Despite the fact that the most recent trend of fentanyl-related deaths already marks the third wave in a decades-long opioid epidemic, the epidemic seems to be a public health crisis that nobody is talking about.
While treatment for substance abuse is shown to be associated with positive outcomes across many cases, entering into treatment has proven to be difficult due to the barriers that substance abusers experience in seeking it.
Strategic advisor and drug policy expert Brad Finegood of Seattle & King County Public Health, who helps to create and advise policy on issues and programs related to providing care for drug abuse victims (particularly opioid users), spoke on social stigmatization as being the key barrier to those seeking treatment.
“Financial barriers are not actually the biggest barriers; the stigma that is associated with treatment and people that use drugs is usually often the biggest barrier,” Finegood said. “People feel like they’re weak by seeking treatment and they end up hiding in shame due to the association.”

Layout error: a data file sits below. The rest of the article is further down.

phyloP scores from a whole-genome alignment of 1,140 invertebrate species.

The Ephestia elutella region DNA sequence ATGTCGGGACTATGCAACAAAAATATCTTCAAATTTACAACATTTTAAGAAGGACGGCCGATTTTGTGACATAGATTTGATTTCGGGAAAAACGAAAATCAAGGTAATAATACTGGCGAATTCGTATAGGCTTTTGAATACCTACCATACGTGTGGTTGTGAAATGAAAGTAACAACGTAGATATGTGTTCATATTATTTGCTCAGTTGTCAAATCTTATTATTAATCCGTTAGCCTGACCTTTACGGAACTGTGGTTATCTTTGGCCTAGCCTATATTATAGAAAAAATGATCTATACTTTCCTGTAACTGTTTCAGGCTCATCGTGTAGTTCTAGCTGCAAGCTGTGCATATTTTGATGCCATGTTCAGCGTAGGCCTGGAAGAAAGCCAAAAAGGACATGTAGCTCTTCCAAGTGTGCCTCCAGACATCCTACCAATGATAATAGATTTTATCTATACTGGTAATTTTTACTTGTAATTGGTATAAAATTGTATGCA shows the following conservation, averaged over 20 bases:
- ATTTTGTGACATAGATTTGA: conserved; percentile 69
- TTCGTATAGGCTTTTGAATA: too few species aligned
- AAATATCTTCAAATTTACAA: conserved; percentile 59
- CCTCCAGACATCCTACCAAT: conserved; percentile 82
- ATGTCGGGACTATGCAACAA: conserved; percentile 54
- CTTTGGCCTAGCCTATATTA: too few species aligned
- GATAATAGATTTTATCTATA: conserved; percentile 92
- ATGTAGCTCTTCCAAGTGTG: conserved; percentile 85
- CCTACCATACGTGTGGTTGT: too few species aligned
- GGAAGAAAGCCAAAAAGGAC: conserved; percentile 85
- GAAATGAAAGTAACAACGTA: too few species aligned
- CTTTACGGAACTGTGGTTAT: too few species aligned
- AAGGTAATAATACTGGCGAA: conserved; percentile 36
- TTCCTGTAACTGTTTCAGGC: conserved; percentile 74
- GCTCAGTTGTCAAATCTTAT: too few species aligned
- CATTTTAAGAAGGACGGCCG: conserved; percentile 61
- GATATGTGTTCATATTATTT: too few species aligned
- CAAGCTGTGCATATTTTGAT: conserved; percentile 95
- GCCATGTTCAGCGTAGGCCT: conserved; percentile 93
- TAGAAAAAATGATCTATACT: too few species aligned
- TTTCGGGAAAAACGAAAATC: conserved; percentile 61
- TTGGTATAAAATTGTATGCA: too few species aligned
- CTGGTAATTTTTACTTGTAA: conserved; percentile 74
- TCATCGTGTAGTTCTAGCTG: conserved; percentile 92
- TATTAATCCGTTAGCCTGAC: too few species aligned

Talking about barriers to treatment, Finegood touched upon the fact that severe substance abusers may not even want to get clean in the first place. In situations such as these, a forced period of abstinence may not be the best solution, and in fact may even cause greater risk for overdose death due to the lowered tolerance.
Opioid cessation medications such as methadone or buprenorphine can greatly reduce this risk by allowing patients to gradually taper off of opioids. The National Institutes of Health states that “compared to those not receiving medication assisted treatment, opioid overdose deaths decreased by 59 percent for those receiving methadone and 38 percent for those receiving buprenorphine over the 12 month follow-up period.”
With regard to health communications revolving around opioid usage, Finegood emphasized the need to make light of the potential positive outcomes rather than just the negative ones. One such positive outcome is that overdose prevention is always a possibility; even in the event of an overdose, there are ways to prevent a worst-case scenario.